Hillary Atkin

You May Have to Cover Your Eyes at Times, But a New Drama Series From Cinemax Is Worth a Peek

Aug 8, 2014

Cinemax is going in an entirely new direction tonight with the premiere of the ten-part series “The Knick,” from director Steven Soderbergh. Clive Owen stars as a brilliant, renegade and opiate-addicted surgeon wielding a scalpel in turn of the 20th century New York City at a fictional hospital called the Knickerbocker.

It’s a show that could have easily been on sister network HBO, but Soderbergh and network executives thought it would stand out more on Cinemax, which has so much confidence in it that it has already renewed it for a second season of ten episodes.

“I kind of wanted to be a big kid at a small school,” Soderbergh said at the recent Television Critics Association panel for the show, which also included executive producers and writers Jack Amiel and Michael Begler, Owen and co-star Eve Hewson. “I’m glad it worked. It allowed for a smaller teacher-to-student ratio.”

Owen said it took him only about 40 minutes to decide to take the role. “It was clear that they’d done a phenomenal amount of research, and where they wanted to take it was incredible,” he said.

Get ready for graphic surgery scenes that may be offputting to some viewers, performed as they are without gloves and with electricity running through rudimentary equipment that sometimes burns the patients. There were no antibiotics in those days and the mortality rates from what are now considered typical ailments were sky-high.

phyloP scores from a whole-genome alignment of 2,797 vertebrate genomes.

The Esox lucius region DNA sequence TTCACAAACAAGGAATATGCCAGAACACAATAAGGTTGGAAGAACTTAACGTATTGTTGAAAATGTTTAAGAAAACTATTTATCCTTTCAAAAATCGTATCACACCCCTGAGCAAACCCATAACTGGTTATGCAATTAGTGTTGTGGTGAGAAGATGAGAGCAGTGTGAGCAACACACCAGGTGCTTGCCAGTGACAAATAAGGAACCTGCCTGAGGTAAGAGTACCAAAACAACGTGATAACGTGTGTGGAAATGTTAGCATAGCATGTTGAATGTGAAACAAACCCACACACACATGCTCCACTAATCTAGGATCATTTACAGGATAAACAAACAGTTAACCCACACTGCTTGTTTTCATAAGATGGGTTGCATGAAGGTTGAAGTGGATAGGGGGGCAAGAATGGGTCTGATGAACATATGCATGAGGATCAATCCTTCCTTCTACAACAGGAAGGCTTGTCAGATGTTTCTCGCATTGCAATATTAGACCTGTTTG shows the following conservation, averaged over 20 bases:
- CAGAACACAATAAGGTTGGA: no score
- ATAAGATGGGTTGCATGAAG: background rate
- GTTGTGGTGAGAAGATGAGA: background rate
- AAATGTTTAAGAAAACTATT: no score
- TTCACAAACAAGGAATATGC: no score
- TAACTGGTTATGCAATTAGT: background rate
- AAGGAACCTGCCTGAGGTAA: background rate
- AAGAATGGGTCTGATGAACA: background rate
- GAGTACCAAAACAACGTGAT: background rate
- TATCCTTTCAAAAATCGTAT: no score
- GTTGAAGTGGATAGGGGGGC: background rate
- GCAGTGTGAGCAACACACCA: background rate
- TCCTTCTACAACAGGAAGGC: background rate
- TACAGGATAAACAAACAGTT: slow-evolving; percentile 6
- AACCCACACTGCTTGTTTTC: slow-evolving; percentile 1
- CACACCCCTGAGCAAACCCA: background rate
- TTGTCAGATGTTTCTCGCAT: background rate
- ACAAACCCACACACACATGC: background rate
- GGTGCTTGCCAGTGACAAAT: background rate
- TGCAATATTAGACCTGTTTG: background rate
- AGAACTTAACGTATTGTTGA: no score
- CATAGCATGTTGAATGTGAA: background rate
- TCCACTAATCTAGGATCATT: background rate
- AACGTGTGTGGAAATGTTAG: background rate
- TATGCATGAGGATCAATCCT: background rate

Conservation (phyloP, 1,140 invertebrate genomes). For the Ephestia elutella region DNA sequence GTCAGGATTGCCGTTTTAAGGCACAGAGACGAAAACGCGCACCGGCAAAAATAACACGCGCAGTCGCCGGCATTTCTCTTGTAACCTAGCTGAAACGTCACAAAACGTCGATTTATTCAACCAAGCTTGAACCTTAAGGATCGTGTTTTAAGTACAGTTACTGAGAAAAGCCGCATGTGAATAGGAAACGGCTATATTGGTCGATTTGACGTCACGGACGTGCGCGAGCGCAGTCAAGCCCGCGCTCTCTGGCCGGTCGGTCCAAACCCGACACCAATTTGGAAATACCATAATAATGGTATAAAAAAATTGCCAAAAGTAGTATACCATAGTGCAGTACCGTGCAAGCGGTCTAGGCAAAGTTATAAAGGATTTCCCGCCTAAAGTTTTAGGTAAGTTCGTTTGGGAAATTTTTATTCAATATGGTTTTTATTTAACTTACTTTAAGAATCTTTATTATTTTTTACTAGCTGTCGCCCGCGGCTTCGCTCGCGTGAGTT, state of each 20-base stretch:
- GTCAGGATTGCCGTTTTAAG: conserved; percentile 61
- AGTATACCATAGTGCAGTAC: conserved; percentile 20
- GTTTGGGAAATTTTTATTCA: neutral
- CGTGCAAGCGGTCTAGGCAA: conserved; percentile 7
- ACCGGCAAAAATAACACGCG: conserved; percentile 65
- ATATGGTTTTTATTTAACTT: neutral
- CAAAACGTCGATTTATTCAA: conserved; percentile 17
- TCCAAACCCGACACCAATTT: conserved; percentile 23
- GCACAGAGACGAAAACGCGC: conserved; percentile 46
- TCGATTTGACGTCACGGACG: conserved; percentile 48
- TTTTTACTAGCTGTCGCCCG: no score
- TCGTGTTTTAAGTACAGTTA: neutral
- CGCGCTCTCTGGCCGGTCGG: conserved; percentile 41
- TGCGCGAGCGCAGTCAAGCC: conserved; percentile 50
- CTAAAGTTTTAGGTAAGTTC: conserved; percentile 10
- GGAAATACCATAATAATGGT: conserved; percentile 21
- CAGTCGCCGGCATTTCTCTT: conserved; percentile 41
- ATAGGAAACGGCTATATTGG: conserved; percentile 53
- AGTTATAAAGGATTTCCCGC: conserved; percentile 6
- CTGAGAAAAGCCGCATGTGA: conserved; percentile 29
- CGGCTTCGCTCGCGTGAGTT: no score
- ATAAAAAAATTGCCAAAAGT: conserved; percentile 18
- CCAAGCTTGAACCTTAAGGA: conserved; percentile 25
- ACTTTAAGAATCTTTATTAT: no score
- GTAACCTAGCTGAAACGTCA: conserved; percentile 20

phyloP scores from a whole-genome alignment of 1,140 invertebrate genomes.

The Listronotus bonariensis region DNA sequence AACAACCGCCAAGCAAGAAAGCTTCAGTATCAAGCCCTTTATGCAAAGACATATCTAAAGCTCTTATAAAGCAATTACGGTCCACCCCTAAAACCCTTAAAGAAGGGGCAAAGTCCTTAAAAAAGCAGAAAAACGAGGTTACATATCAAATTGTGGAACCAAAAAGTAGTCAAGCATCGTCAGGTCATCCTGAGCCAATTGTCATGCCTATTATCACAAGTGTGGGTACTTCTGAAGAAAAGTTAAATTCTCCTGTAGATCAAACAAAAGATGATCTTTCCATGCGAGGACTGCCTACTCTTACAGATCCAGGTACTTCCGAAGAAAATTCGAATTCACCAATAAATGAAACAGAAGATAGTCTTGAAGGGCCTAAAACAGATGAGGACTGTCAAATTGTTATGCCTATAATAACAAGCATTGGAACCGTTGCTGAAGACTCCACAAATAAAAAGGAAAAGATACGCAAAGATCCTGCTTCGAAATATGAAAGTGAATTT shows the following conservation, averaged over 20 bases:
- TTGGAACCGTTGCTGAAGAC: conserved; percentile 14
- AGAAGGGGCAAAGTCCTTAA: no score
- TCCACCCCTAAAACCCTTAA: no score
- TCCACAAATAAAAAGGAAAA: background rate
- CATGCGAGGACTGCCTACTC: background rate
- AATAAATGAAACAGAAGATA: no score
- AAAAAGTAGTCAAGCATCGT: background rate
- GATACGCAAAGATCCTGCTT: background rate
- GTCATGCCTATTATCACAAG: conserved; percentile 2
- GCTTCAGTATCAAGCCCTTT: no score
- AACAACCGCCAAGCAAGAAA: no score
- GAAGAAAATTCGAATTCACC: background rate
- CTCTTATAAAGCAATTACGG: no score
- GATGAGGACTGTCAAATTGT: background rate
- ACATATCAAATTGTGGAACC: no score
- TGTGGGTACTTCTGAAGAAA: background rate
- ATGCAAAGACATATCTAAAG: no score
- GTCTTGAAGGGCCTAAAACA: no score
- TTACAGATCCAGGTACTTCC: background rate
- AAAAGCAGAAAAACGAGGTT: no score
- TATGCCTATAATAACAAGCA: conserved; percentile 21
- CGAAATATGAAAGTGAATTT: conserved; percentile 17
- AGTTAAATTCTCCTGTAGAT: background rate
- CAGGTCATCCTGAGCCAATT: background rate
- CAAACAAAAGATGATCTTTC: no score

Surgeries were performed in a theater with spectators, and doctors like Owen’s John Thackery were the stars of the show, just as Owen — an actor known mainly for film roles — is the undisputed star of this television drama.

Dr. Thackery is a riveting character — a passionate man with deep ambitions to make medical history who unexpectedly loses his revered mentor to suicide and takes over his role as chief surgeon at the hospital. It’s located in lower Manhattan amid communities of immigrants and constantly struggles to attract wealthy clientele and maintain its reputation for quality care while often finding it difficult to literally keep the lights on.

“The hugely challenging thing is he’s a complex, difficult character, trying to forward medicine and save people’s lives,” Owen said about playing Thackery. “He’s a functioning addict. It’s not about being likable.”

And yes, viewers may cringe at the overt racism the character and his medical colleagues display when a black physician, Harvard graduate Algemon Edwards (Andre Holland), is thrust into the staff by the hospital’s wealthy benefactor, a shipping tycoon. It turns out Dr. Edwards is the son of one of their household staff and that the benefactor’s daughter, Cornelia Robertson (Juliet Rylance) is hell-bent on making sure he is accepted as an equal.

Let’s just say Dr. Edwards finds a way to circumvent the discrimination that is showered upon him and to treat patients in a makeshift facility of his own devising where he also invents some medical techniques and new equipment.

The story takes us everywhere from the old-money mansions of the Upper East Side to opium dens, whorehouses and tenements 50 blocks south in an age when horse-drawn carriages were the favored mode of transportation and the telephone was just coming into widespread use.

One of the subplots involves an Irish ambulance driver who looks to sell bodies to the highest bidder and a nun who makes money on the side by performing acts that would get her instantly excommunicated. Watch what happens when these two team up, as well as the other interesting and unexpected alliances that are formed among people of different classes and races.

“The Knick” is a fascinating look at a bygone era when cocaine use was widespread, syphilis was devastating and typhoid could be spread by homemade ice cream. Even if you look away during the bloodiest of the surgeries.

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